[messaging] Encrypted Pulic Contact Discovery
justin.king-lacroix at cs.ox.ac.uk
Wed Aug 26 05:51:36 PDT 2015
On 26 August 2015 at 13:26, Mike Hearn <mike at plan99.net> wrote:
> TXT lets you do dynamic roots of trust as well. It's somewhat similar to
> SGX except that it relies on the TPM and doesn't have any kind of memory
> encryption. But the software / documentation / support is extremely poor;
> so far SGX is shaping up to have much better tooling and generally be TXT
> done right.
Yeah, that was the whole point of Flicker. (I actually used it in a side
project at one point.) The thing is, the performance of the DRTM operations
is *so* bad that actually trying to use the dynamism is basically
pointless. Bootloading (and kexec-like operations, which are basically
bootloading) is one of the few applications for which that performance
issue doesn't kill you.
>> I'd be interested to know if the group sig scheme is the same, or
>> substantially similar to the, one as used in Direct Anonymous Attestation.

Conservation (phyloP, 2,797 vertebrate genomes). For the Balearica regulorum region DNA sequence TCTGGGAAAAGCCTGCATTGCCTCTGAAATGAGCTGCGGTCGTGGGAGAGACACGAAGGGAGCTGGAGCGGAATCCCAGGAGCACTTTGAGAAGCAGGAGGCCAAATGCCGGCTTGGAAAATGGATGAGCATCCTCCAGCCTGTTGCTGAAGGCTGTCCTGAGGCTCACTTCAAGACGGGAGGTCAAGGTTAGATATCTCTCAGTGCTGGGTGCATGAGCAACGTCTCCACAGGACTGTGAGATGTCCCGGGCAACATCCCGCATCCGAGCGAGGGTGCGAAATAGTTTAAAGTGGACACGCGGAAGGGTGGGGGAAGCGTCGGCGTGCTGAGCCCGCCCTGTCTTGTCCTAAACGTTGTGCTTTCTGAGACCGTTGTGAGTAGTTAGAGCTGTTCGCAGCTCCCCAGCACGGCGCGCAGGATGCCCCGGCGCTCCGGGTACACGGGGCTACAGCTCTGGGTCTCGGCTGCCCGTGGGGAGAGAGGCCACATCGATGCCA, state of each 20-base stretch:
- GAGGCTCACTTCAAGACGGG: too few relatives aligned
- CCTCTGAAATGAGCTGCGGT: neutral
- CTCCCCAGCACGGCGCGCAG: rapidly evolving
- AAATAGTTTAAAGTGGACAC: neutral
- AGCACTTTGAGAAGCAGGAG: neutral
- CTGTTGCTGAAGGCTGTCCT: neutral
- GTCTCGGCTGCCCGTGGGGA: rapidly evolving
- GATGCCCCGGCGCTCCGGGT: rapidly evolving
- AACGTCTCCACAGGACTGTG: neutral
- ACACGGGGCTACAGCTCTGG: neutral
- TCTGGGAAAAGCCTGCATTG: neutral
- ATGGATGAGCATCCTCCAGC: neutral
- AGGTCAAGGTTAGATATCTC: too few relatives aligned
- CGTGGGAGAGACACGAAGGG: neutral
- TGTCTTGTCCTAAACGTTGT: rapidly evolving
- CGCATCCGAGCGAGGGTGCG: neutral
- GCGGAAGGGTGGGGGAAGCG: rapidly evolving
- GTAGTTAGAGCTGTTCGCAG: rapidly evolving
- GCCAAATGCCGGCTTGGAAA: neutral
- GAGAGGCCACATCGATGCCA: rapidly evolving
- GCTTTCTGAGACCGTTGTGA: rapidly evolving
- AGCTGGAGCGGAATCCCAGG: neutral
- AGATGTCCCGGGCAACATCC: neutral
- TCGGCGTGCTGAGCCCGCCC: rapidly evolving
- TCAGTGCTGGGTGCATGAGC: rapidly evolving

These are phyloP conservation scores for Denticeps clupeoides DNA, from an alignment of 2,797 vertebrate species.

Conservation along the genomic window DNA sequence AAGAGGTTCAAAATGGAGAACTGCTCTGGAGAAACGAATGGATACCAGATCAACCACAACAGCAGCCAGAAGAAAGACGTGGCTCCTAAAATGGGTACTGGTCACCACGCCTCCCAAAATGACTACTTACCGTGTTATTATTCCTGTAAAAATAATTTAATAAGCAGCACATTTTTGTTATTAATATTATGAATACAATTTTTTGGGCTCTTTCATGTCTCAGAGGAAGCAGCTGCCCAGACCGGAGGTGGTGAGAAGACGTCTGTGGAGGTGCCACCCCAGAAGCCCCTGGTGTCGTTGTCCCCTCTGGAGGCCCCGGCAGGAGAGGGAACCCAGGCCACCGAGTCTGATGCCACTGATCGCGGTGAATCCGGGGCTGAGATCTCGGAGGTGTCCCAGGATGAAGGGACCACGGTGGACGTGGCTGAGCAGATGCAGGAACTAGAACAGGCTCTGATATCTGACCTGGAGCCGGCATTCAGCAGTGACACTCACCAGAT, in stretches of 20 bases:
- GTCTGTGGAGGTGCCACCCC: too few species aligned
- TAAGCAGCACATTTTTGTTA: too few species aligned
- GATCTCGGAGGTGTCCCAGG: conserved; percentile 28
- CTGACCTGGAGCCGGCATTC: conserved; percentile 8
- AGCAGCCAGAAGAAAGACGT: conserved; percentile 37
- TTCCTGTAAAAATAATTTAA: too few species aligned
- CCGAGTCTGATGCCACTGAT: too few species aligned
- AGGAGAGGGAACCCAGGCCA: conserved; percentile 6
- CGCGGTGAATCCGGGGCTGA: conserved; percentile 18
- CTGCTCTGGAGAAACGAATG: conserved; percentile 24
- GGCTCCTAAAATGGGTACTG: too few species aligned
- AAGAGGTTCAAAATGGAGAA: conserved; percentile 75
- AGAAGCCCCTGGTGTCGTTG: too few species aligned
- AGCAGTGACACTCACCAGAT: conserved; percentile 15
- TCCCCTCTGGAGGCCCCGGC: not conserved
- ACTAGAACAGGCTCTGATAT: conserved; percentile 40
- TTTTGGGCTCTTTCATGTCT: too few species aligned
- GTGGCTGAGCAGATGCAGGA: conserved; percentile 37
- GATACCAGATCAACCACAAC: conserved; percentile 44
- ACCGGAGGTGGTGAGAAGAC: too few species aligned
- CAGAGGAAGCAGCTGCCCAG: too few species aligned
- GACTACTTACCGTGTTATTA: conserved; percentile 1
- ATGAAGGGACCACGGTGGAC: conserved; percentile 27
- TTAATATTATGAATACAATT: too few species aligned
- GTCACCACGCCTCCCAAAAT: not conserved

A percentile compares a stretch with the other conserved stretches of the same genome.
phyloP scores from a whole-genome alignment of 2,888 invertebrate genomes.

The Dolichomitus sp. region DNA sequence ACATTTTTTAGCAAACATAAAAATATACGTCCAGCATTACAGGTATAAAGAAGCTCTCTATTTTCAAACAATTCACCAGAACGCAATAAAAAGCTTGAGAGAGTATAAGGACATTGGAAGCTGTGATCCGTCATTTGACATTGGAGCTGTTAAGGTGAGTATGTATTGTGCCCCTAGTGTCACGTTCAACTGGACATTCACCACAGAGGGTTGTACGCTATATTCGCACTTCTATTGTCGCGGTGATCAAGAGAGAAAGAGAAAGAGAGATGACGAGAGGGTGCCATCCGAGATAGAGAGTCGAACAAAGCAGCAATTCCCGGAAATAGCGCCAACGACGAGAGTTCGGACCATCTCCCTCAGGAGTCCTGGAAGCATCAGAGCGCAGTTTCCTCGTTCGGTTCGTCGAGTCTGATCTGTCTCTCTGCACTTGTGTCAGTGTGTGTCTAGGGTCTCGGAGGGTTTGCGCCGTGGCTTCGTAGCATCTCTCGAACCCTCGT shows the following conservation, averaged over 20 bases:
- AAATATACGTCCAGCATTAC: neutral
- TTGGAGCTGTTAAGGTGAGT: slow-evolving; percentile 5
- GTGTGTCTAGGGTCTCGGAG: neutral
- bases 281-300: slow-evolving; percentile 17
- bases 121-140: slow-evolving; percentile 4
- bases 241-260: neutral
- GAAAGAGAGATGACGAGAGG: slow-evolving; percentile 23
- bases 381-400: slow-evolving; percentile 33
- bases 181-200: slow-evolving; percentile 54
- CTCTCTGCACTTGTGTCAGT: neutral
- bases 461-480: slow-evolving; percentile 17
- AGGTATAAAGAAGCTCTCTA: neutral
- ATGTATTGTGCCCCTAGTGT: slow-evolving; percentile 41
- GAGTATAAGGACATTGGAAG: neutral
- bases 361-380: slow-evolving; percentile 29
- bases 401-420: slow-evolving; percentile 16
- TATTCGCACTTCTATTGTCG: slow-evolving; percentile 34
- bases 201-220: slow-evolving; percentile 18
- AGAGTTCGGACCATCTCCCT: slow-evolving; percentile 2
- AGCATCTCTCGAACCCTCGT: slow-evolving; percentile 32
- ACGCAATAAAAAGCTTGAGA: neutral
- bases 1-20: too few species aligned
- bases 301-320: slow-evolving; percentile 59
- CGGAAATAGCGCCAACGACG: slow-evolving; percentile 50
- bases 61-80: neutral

> It's not the same. The presentation goes into the differences.
> The scheme is very clever. tl;dr summary:
> - Extension of BBS group signatures and Furukawa/Imai group signatures
> - Single public key, many private keys. There are no certificates
> involved, just a single group public key.
> - Private key issuance is blinded: Intel themselves do not know the
> private keys to the chips they manufacture.
> - Signatures are unique and don't reveal the private key used to sign,
> thus, anonymous.
> - Despite that, signers can provide a "proof I did not create this
> signature" and thus private keys can be anonymously revoked in the event
> that the hardware security is beaten and a key is extracted.
> - Relies on Strong DH assumption for security and Decisional DH
> assumption for anonymity.
Huh, very cool..
-------------- next part --------------
An HTML attachment was scrubbed...
More information about the Messaging